Chemicals found in plastics
Plastic is everywhere—it's used in consumer products and packaging of all kinds. And while it solves a lot of problems for manufacturers and can seem convenient to consumers, there are also serious risks to human health and the environment from its widespread use. Three plastics have been shown to leach toxic chemicals when heated, worn or put under pressure: polycarbonate, which leaches bisphenol A; polystyrene, which leaches styrene; and PVC, or polyvinyl chloride, which break down into vinyl chloride and sometimes contains phthalates that can leach. And for more specific information about these and other chemicals found in plastics, including what they do and why they're bad for you, look below.
Bisphenol A (BPA)
One of the most pervasive chemicals in modern life. It's a building block of polycarbonate (#7 is often polycarbonate) plastic and is used in thousands of consumer products, including food packaging. BPA exposure may disrupt normal breast development in ways that predispose women for later life breast cancer.
Phthalates are a group of endocrine-disrupting chemicals found in PVC or #3 plastic. Phthalate exposure has been linked to early puberty in girls, a risk factor for later-life breast cancer. Some phthalates also act as weak estrogens in cell culture systems.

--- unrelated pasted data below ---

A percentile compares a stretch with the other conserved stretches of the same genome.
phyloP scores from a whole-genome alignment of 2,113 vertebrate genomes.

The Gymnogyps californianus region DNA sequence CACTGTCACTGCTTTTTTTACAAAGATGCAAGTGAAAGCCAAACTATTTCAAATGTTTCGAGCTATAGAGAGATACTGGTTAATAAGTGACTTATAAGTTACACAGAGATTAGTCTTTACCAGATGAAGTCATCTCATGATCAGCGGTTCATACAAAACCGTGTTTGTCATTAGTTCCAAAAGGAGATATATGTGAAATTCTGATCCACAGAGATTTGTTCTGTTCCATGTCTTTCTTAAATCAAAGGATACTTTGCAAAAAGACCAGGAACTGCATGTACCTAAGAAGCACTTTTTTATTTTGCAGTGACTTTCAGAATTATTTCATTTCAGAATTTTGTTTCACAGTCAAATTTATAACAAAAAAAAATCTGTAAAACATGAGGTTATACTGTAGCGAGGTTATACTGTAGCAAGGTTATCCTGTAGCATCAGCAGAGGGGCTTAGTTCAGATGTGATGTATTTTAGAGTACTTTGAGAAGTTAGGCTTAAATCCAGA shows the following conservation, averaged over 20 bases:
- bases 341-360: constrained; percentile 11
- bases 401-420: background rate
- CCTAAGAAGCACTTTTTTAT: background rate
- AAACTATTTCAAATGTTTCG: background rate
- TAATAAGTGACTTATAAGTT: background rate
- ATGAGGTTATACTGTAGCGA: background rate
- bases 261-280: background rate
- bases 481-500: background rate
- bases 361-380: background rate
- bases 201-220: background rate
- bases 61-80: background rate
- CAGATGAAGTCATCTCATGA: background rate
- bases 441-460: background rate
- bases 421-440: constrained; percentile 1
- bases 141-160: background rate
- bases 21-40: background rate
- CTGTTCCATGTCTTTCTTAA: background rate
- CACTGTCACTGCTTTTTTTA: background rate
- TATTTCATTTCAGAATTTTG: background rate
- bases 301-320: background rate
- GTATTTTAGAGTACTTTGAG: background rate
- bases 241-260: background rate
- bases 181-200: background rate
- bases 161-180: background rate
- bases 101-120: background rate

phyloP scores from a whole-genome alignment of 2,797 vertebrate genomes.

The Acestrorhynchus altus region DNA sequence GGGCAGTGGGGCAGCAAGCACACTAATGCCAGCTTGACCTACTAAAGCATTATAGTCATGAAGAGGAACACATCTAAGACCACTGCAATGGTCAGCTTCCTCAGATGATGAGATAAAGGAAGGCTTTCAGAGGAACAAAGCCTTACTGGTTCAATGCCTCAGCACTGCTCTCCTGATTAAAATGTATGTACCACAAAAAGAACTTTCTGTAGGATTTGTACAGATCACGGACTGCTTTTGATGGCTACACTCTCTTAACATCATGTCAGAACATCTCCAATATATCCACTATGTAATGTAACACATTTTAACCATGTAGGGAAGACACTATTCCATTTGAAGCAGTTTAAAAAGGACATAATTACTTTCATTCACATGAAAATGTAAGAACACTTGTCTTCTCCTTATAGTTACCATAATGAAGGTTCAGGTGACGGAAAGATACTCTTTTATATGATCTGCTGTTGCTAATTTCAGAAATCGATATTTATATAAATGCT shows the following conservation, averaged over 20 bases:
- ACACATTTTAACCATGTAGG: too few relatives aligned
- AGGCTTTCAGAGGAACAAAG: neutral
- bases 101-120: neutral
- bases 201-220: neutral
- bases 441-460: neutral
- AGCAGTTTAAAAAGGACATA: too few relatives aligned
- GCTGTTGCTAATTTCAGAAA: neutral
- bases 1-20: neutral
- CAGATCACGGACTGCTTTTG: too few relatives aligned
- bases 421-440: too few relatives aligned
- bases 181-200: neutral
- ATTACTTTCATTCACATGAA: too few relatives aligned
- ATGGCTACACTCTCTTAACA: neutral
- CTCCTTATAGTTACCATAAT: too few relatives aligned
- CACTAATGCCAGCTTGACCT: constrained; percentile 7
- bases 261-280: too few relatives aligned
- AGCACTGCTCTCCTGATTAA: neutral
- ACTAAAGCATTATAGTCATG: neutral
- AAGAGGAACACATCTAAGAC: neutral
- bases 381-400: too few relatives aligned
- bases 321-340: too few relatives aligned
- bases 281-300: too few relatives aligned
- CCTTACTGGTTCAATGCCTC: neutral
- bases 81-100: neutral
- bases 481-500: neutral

Vinyl chloride is formed in the manufacture of polyvinyl chloride (PVC) or #3 plastic. It was one of the first chemicals designated as a known human carcinogen by the National Toxicology Program (NTP) and the International Agency for Research on Cancer (IARC). It has also been linked to increased mortality from breast cancer among workers involved in its manufacture.
Dioxin is formed in the manufacture of polyvinyl chloride (PVC) or #3 plastic. Dioxin has been classified by the International Agency for Research on Cancer (IARC) and the Environmental Protection Agency (EPA) as a known human carcinogen, and is also an endocrine disruptor.
Styrene can leach from polystyrene or #6 plastic and is found in Styrofoam food trays, egg cartons, disposable cups and bowls, carryout containers and opaque plastic cutlery. It has been classified by the International Agency for Research on Cancer (IARC) as a possible human carcinogen.